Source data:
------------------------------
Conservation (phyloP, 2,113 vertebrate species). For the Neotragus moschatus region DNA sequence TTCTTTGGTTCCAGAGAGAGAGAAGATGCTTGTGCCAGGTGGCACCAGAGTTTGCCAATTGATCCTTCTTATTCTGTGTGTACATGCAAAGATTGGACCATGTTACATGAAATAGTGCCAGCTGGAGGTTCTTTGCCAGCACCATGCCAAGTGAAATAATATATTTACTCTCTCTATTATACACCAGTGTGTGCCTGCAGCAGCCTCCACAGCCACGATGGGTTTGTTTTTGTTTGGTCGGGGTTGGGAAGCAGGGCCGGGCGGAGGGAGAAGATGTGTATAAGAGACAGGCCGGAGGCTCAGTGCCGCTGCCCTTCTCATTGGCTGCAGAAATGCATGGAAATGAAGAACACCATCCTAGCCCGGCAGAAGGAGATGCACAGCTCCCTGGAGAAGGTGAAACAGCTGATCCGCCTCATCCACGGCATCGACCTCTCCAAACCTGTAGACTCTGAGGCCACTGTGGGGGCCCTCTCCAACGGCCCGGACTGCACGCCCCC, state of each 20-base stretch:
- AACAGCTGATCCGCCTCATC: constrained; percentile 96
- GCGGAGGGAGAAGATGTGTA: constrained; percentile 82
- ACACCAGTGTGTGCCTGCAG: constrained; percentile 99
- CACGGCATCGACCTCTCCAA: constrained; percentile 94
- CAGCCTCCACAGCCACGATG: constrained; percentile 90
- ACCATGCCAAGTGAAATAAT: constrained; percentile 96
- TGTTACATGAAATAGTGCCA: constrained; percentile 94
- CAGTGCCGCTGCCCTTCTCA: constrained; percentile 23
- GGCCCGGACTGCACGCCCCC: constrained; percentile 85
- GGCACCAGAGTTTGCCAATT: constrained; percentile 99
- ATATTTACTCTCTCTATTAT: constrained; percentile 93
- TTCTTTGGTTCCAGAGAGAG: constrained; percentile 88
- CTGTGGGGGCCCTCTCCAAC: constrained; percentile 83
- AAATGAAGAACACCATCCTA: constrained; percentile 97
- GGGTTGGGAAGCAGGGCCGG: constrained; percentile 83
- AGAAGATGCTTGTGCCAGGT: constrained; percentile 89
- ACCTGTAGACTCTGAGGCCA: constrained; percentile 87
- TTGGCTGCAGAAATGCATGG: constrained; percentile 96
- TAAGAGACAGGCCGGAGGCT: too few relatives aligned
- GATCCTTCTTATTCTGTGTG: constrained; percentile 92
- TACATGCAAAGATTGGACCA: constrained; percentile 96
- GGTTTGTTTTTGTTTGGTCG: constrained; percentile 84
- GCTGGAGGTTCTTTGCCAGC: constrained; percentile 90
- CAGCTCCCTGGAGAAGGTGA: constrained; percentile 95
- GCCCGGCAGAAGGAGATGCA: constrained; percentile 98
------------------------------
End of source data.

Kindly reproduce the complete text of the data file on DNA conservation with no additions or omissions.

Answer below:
Conservation (phyloP, 2,113 vertebrate species). For the Neotragus moschatus region DNA sequence TTCTTTGGTTCCAGAGAGAGAGAAGATGCTTGTGCCAGGTGGCACCAGAGTTTGCCAATTGATCCTTCTTATTCTGTGTGTACATGCAAAGATTGGACCATGTTACATGAAATAGTGCCAGCTGGAGGTTCTTTGCCAGCACCATGCCAAGTGAAATAATATATTTACTCTCTCTATTATACACCAGTGTGTGCCTGCAGCAGCCTCCACAGCCACGATGGGTTTGTTTTTGTTTGGTCGGGGTTGGGAAGCAGGGCCGGGCGGAGGGAGAAGATGTGTATAAGAGACAGGCCGGAGGCTCAGTGCCGCTGCCCTTCTCATTGGCTGCAGAAATGCATGGAAATGAAGAACACCATCCTAGCCCGGCAGAAGGAGATGCACAGCTCCCTGGAGAAGGTGAAACAGCTGATCCGCCTCATCCACGGCATCGACCTCTCCAAACCTGTAGACTCTGAGGCCACTGTGGGGGCCCTCTCCAACGGCCCGGACTGCACGCCCCC, state of each 20-base stretch:
- AACAGCTGATCCGCCTCATC: constrained; percentile 96
- GCGGAGGGAGAAGATGTGTA: constrained; percentile 82
- ACACCAGTGTGTGCCTGCAG: constrained; percentile 99
- CACGGCATCGACCTCTCCAA: constrained; percentile 94
- CAGCCTCCACAGCCACGATG: constrained; percentile 90
- ACCATGCCAAGTGAAATAAT: constrained; percentile 96
- TGTTACATGAAATAGTGCCA: constrained; percentile 94
- CAGTGCCGCTGCCCTTCTCA: constrained; percentile 23
- GGCCCGGACTGCACGCCCCC: constrained; percentile 85
- GGCACCAGAGTTTGCCAATT: constrained; percentile 99
- ATATTTACTCTCTCTATTAT: constrained; percentile 93
- TTCTTTGGTTCCAGAGAGAG: constrained; percentile 88
- CTGTGGGGGCCCTCTCCAAC: constrained; percentile 83
- AAATGAAGAACACCATCCTA: constrained; percentile 97
- GGGTTGGGAAGCAGGGCCGG: constrained; percentile 83
- AGAAGATGCTTGTGCCAGGT: constrained; percentile 89
- ACCTGTAGACTCTGAGGCCA: constrained; percentile 87
- TTGGCTGCAGAAATGCATGG: constrained; percentile 96
- TAAGAGACAGGCCGGAGGCT: too few relatives aligned
- GATCCTTCTTATTCTGTGTG: constrained; percentile 92
- TACATGCAAAGATTGGACCA: constrained; percentile 96
- GGTTTGTTTTTGTTTGGTCG: constrained; percentile 84
- GCTGGAGGTTCTTTGCCAGC: constrained; percentile 90
- CAGCTCCCTGGAGAAGGTGA: constrained; percentile 95
- GCCCGGCAGAAGGAGATGCA: constrained; percentile 98